Everything I Need to Know I Learned From Little House on the Prairie

So there are plenty of blogs and websites devoted to all things Little House on the Prairie.

If you want to live the simple prairie life, you can read Little House Living. If you just want to dish on the books and the shows, there’s Laura’s Little Houses.

Here’s an article just about hating Ma.

I can’t convey all the awesomeness of LHOTP in one measly post, but I just want to say that I have been reading the actual book Little House on the Prairie, book 2 of the series, at night with my oldest, and it’s been great. He got interested in it after reading a picture book version of it at school. Although I will periodically reread the books, I hadn’t read this particular one in a long time. There’s a lot of action, and it’s keeping his interest. Wolves! Indians! Well accidents! Falling log accidents!

And for a boy who has repeatedly told me that he “hates” fiction (cue sound of my heart breaking), this is a nice blend of fic and nonfic. He gets the pleasure of knowing it is all basically true, and I get to enjoy a more poetic read (lots of description of the prairie, Pa’s fiddle at night, the moon, etc., etc.) than 1000 Super Scary Things You Wish You Didn’t Know About Sharks.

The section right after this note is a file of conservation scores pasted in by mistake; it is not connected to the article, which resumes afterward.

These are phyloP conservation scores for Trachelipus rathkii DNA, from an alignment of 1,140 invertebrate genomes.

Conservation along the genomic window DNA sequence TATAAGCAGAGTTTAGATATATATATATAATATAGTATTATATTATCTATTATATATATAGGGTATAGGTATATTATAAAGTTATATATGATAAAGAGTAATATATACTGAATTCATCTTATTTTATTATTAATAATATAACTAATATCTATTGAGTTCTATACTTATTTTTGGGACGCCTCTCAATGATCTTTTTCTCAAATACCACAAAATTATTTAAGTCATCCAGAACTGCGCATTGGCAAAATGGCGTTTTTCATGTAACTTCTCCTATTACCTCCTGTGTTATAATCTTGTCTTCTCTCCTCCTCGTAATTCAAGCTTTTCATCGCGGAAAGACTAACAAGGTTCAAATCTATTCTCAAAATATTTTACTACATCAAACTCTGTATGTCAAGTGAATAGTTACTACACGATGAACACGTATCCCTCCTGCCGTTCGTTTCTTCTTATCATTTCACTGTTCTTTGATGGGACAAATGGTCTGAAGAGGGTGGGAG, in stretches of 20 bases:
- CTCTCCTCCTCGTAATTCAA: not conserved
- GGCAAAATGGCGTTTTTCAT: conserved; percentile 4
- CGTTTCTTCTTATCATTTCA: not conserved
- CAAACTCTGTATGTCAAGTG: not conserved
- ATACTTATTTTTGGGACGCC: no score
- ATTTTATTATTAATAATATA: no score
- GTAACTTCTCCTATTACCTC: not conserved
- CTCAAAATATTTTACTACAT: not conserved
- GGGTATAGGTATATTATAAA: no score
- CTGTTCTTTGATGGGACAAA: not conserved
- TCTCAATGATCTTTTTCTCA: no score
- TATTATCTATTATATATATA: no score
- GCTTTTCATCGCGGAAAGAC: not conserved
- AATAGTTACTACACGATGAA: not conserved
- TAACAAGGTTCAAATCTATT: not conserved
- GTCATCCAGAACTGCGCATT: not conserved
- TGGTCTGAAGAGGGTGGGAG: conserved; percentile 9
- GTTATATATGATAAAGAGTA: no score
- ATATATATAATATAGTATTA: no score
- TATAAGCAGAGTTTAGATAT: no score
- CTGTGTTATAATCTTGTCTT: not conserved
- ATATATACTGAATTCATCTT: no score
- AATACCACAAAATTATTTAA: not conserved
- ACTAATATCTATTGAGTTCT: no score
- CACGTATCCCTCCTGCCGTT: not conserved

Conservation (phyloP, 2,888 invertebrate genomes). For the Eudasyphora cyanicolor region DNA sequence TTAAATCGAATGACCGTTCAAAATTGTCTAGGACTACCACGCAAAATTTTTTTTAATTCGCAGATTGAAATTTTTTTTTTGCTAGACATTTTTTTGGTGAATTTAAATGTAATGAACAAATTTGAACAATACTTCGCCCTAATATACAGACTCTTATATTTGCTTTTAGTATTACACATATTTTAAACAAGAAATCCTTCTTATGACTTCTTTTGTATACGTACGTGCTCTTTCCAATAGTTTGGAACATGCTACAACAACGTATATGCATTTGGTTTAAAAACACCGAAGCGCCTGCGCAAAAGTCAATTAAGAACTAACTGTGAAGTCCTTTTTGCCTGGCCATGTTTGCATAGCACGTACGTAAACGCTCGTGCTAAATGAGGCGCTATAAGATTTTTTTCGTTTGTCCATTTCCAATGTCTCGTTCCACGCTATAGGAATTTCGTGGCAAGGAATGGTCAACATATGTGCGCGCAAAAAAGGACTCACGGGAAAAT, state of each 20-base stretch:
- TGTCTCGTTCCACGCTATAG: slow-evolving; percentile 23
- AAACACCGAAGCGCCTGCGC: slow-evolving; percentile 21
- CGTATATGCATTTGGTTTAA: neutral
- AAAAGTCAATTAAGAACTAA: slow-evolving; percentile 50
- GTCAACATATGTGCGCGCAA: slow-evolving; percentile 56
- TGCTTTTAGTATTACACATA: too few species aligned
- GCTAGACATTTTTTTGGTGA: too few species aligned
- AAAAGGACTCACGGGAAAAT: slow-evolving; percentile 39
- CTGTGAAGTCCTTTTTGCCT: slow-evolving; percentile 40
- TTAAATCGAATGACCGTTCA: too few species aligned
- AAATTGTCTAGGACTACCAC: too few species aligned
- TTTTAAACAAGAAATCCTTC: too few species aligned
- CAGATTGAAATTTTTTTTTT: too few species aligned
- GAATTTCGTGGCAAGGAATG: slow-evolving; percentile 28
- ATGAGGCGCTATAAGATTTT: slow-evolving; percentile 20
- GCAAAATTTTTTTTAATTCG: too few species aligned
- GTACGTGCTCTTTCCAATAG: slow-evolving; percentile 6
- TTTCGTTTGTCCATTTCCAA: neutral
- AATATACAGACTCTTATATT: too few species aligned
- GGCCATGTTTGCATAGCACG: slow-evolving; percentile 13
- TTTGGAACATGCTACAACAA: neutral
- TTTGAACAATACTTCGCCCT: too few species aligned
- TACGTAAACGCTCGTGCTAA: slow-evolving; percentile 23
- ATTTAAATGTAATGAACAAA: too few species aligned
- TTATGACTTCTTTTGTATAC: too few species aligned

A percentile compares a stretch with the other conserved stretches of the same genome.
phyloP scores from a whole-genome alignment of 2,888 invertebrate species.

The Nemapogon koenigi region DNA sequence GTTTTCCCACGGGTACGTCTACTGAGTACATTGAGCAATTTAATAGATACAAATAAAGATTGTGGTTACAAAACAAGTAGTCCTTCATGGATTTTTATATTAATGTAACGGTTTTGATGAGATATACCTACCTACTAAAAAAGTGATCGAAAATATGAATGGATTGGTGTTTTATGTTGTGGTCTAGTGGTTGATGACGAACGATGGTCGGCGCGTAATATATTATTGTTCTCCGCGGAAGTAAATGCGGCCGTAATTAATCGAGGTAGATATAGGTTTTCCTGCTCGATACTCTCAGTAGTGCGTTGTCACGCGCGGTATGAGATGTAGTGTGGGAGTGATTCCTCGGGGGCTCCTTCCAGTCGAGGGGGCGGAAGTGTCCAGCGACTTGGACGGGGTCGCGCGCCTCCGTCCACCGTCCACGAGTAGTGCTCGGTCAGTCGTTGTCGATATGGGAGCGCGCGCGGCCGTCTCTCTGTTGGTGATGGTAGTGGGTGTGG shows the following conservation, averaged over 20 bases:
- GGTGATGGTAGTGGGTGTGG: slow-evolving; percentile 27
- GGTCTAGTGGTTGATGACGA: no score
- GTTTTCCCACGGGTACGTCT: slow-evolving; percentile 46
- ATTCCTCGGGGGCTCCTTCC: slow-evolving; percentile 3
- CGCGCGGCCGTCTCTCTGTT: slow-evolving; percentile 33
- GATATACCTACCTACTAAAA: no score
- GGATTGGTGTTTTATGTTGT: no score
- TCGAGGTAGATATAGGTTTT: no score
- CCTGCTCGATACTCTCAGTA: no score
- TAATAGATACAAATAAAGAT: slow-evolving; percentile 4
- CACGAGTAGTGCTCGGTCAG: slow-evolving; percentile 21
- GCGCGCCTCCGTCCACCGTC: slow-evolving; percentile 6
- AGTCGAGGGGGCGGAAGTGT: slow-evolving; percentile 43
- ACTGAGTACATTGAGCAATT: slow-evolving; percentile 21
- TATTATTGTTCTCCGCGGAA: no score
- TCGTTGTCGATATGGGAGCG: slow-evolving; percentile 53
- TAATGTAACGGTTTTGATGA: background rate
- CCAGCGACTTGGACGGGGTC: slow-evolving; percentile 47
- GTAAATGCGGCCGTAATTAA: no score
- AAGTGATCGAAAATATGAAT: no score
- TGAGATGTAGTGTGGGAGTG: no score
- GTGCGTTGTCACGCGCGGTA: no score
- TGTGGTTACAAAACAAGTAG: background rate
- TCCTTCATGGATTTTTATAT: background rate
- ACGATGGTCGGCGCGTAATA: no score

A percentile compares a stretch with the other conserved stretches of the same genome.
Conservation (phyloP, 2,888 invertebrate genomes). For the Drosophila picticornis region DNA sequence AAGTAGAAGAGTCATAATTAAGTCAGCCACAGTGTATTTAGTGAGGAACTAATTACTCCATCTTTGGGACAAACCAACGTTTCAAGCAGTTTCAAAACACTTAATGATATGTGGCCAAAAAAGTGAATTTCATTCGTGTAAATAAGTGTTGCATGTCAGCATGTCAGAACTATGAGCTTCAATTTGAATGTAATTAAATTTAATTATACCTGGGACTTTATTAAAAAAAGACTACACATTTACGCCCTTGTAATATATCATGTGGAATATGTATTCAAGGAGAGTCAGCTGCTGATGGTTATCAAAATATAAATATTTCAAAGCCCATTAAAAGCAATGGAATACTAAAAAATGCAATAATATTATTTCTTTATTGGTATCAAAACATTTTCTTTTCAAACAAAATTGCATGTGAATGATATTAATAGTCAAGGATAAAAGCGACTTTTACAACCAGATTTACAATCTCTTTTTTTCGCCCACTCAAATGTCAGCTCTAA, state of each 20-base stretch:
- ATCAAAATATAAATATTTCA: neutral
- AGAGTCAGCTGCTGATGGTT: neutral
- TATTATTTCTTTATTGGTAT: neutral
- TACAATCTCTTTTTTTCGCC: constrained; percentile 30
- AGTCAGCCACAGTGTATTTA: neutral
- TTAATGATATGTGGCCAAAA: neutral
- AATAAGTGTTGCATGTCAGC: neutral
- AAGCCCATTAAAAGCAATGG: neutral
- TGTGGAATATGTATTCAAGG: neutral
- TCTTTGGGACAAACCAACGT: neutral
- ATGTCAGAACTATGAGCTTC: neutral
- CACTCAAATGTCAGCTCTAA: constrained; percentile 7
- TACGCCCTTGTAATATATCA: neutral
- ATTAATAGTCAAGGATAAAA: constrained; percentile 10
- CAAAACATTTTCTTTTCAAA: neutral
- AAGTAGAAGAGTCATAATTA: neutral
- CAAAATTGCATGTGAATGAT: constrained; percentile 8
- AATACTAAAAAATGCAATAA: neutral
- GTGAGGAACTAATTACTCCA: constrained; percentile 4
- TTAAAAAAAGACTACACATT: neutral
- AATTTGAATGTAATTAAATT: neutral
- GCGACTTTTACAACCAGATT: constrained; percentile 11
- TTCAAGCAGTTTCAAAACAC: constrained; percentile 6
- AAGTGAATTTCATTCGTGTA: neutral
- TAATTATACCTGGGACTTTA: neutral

Then there’s all the lessons. First, he is getting a glimpse of a life vastly different than his. I have to imagine that it is pretty mind-blowing for him to hear about the family building their own house, beds, everything. About the children playing all day in the grass, no TV or electronics or even toys. My favorite “teachable moment” so far has been when the Indians came while Pa was away and Laura and Mary debated whether they should let Jack off his chain, even though Pa had expressly told them not to. When Pa gave home, he gave them a tongue-lashing for just THINKING about taking Jack off the chain. Even I was kind of surprised. I’m sitting there thinking, well, do I want my kids to think for themselves, or to be blindly obedient? He and I talked through the whole situation.

Another interesting aspect of the book is their need to conserve everything. When Pa uses nails in building the cabin, Laura and Mary run around on the ground collecting any lost or bent ones, because they were so precious.

All in all, I think all my kids could use a dose of LHOTP manners, discipline, and lifestyle. “Children should be seen and not heard.” Yes. Yes yes yes.

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